HIGH-GAIN UHF BACKFIRE ANTENNA FOR COMMUNICATIONS, TELEMETRY, AND RADIO ASTRONOMY.
Instrumentation papers no. 129,
AIR FORCE CAMBRIDGE RESEARCH LABS L G HANSCOM FIELD MASS
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The backfire antenna described combines the structural advantages of a single endfire with the high gain of a reflector antenna. With its principal application in the gain range between 15 and 30 dB where ordinary endfire antennas become impractically long and paraboloidal antennas too expensive, it should prove to be especially advantageous for telemetry and radio astronomy applications in the 100- to 2000-MHz frequency range. The high gain of the backfire is based on the high-amplitude standing-wave field distribution formed between two planar reflectors. The space between the reflectors acts like an open resonating cavity that in basic configuration and function resembles a Fabrey-Perot laser cavity. An S-band model of a 4.0-wavelength backfire produces a gain of 23.5 dB at its optimum frequency, which corresponds to the gain of an equal-size paraboloidal antenna of 60 efficiency. Patterns show a very low side- and backlobe level over a frequency range of 1.25 to 1. Design information for these backfire antennas is given. Compared with an optimized equal-length Yagi, the backfire antenna produces an increase in gain of more than 8 dB. To achieve a gain of this magnitude with an ordinary array, one of two recently built antennas for satellite applications uses 16 Yagis, each 2.0 wavelength long, to produce a gain of 22.4 dB, and another uses 36 cavity-backed slots to produce 21.2 dB. These results emphasize the advantages of the single-element backfire antenna, whose 23.5 dB gain is achieved through a simple structural design that does not depend on the complicated feed systems that are necessary components in multielement arrays. Author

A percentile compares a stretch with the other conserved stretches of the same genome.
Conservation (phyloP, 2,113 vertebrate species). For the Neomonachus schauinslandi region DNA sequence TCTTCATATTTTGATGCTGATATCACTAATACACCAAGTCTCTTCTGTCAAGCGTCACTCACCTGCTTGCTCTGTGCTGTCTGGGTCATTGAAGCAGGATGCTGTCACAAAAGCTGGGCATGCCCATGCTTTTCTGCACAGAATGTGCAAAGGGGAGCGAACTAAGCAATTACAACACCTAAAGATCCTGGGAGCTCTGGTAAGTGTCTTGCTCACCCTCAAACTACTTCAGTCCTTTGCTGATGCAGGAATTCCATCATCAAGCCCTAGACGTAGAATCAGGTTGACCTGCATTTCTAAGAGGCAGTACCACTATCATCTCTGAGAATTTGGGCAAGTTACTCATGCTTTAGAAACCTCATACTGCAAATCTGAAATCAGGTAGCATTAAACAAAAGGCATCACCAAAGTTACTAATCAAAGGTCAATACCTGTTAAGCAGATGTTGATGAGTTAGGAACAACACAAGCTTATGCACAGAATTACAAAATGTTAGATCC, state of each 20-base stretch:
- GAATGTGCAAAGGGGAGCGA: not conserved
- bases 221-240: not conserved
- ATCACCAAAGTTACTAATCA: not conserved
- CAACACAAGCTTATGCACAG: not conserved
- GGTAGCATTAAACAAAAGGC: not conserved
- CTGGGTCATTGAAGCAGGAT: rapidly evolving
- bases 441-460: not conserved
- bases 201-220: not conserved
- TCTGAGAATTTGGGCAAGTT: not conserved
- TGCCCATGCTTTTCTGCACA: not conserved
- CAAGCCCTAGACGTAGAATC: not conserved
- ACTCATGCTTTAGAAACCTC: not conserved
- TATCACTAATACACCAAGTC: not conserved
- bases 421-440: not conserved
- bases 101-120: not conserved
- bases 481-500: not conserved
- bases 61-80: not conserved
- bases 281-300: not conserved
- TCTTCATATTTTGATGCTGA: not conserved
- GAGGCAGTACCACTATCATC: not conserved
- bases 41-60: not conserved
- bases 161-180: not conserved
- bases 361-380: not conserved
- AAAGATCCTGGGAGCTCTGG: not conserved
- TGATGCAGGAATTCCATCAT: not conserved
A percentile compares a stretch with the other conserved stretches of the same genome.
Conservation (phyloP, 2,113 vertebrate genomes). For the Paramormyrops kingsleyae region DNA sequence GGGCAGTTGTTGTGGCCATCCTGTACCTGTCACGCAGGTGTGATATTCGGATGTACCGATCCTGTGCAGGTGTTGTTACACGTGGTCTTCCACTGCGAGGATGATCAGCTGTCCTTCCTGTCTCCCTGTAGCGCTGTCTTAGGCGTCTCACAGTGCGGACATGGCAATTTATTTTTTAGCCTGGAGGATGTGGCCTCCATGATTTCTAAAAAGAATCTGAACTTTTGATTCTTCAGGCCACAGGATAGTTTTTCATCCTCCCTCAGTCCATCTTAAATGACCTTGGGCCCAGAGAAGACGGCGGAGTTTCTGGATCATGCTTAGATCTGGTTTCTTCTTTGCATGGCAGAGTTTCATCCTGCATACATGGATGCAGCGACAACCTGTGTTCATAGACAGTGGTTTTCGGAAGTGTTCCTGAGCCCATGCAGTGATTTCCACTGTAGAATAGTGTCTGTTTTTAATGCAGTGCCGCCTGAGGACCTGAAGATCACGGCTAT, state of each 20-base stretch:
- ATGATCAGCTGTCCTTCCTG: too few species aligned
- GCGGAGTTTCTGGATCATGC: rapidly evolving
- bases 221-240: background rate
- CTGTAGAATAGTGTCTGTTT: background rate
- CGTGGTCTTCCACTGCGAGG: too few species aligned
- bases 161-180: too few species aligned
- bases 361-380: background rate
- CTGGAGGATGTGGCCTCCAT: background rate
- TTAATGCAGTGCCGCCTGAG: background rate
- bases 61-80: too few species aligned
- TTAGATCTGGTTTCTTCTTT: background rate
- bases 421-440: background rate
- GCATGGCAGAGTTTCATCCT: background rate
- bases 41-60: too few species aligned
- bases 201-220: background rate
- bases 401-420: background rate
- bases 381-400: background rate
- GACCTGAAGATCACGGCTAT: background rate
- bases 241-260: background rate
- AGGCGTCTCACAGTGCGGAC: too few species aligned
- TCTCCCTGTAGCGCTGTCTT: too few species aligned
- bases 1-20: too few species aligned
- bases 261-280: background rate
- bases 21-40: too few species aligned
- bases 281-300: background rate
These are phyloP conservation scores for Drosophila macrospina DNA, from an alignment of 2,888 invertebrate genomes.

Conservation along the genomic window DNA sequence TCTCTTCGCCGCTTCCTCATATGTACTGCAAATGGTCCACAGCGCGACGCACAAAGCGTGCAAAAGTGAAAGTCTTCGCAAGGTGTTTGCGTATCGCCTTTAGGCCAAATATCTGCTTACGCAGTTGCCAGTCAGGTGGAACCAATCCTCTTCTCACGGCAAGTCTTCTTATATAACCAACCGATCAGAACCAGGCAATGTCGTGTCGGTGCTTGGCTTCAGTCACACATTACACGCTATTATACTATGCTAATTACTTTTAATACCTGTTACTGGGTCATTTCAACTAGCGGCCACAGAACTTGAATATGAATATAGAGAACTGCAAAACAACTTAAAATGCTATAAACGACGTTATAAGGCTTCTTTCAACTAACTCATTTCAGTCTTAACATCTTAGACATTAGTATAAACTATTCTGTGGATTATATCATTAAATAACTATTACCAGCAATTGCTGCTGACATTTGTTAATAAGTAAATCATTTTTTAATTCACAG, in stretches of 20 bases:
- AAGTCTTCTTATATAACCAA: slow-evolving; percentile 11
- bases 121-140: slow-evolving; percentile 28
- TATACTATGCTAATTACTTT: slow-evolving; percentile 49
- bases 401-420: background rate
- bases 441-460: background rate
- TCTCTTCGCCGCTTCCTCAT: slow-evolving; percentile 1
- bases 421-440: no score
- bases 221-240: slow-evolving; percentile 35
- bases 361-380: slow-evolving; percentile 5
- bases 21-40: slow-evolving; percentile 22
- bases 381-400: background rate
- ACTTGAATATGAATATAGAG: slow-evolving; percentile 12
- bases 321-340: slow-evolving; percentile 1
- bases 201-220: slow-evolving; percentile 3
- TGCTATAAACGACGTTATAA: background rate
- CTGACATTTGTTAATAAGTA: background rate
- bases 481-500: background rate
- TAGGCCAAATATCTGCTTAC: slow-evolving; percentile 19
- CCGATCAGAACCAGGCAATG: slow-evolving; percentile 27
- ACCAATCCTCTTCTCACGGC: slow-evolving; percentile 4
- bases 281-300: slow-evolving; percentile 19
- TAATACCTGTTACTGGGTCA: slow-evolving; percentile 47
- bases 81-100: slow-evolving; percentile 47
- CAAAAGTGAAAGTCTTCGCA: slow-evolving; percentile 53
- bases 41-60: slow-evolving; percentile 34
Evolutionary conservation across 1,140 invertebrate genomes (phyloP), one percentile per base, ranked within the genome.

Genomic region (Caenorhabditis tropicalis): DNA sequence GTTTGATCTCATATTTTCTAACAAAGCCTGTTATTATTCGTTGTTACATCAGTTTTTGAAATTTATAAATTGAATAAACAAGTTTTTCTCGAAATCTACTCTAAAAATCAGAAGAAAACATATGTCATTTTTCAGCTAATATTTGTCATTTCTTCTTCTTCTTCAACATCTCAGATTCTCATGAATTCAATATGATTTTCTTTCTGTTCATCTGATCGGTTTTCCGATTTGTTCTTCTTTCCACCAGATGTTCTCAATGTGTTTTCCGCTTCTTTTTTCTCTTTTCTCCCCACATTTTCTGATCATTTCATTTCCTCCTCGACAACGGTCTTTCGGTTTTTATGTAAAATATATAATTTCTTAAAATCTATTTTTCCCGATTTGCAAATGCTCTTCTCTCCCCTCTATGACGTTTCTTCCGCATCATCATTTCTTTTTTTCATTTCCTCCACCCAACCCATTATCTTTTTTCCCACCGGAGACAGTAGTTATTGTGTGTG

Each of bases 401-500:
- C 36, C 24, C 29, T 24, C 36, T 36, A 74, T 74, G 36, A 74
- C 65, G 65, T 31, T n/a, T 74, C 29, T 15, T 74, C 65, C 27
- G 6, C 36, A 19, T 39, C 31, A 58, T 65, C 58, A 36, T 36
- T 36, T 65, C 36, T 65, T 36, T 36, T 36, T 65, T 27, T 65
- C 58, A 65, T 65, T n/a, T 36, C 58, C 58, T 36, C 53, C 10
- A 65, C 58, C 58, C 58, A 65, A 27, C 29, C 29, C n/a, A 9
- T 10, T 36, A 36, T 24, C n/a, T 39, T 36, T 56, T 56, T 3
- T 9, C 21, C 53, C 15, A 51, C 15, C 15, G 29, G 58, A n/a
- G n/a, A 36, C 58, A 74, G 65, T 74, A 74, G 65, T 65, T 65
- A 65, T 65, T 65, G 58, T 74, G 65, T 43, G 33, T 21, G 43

- Electrical and Electronic Equipment